Before inspecting the attic, I checked the card in the basement to find what insulation value was supposed to be present in the attic. It said R-44.
To determine how much insulation is needed to achieve an insulation value for R-44, I checked the attic insulation card. This particular type of insulation requires a minimum depth of 14.75″ to achieve R-44. Not maximum depth, not average depth. Minimum.
Here’s a close-up. Notice the two numbers given – “Minimum Thickness” and “Minimum Settled Thickness.” They’re the same. The footnote for the minimum settled thickness says “This product shows negligible settling.” I’ve had many people try to explain to me that the depth I’m reporting isn’t relevant because insulation settles so much. That might have been partially true with older insulation, but not the new stuff installed today.
I climbed in to the upper attic and found the same thing I find on almost every new construction home that I inspect; insufficient insulation. Far less than 14.75″. What was a little different about this attic was that the insulation installer didn’t even bother to ‘mound up’ the insulation around the depth markers to make it look like the proper amount of insulation was used.
By the way, the Minnesota energy code requires those depth markers to be placed in every 100 sf of attic space (N1220.127.116.11), and they all need to face the attic opening. The code was written in a way that makes it easy for building inspectors to inspect the attic insulation depth… so why doesn’t it happen?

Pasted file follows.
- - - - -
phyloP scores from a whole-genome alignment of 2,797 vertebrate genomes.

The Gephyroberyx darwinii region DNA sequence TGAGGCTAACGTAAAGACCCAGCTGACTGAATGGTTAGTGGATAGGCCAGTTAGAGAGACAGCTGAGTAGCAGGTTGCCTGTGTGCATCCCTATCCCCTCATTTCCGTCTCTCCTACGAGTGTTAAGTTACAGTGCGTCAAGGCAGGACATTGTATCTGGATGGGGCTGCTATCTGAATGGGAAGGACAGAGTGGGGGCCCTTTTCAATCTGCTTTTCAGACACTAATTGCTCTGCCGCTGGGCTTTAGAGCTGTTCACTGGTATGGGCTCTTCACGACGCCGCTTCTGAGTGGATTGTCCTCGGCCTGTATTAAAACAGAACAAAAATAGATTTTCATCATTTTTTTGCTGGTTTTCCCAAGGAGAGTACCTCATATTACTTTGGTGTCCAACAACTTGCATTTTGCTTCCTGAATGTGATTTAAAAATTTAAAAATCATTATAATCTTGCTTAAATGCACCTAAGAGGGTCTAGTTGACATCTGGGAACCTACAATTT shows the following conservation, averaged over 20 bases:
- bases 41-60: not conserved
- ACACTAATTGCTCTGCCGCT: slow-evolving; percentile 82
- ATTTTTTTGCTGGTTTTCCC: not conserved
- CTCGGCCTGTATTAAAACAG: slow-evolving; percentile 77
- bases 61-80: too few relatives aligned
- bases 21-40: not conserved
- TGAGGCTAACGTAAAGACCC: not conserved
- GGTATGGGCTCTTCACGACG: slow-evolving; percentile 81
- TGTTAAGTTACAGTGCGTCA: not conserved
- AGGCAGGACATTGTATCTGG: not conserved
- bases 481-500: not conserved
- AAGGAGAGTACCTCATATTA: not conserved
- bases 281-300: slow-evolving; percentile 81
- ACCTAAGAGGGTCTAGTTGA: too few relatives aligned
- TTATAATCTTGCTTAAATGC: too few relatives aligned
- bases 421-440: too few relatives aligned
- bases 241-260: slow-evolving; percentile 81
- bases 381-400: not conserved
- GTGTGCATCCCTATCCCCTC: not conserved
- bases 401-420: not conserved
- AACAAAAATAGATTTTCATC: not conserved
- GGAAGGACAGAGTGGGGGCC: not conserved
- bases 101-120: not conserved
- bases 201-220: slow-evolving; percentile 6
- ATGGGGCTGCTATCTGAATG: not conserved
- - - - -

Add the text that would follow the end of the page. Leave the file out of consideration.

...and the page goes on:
I also found a few major attic air leaks, which were allowing for frost to accumulate in the attic, and had already started to turn the sheathing black.
If the garage attic hadn’t been open to the rest of the attic, how would I have found out about these issues? I’m sure I wouldn’t have. This just would have gone on and on until it made a nasty enough mess that there was evidence of it inside the house, and the builder would probably need to deal with it then, many years down the road.
It’s not tough to make the attic access panel accessible. I’ve inspected many new construction homes done by local, custom, high-end builders who take the extra time and spend a small amount of extra money to get this detail right. For example, w.b. builders uses a product called SkuttleTight, shown below, left. For comparison, the standard attic access cover installed by most large builders is shown below, right.
Hmm, which one would you prefer to have on your own house, from an aesthetic standpoint alone? From a functionality standpoint, this product is also far superior to standard attic covers. It makes a nice tight fit at the walls, it has R-40 insulation, and it’s weatherstripped to prevent air leaking. The cover can easily be lifted up so the attic can be accessed, and then placed back down and made tight again. It seems to be pretty dummy-proof. All this for about $150, and it’s available all over Minnesota.
I asked Tim Brandvold at w.b. builders why he uses this system for attics when he could save $150 by just doing what all of the big builders do. He said he does this because it’s pretty much a given that someone is going to go in to the attic, and $150 is a drop in the bucket compared to the price of the house.
I like his style. If I had my way, every attic access opening would be accessible. I heard a rumor that this requirement will be coming with the newest building code changes in Minnesota. If so, wonderful.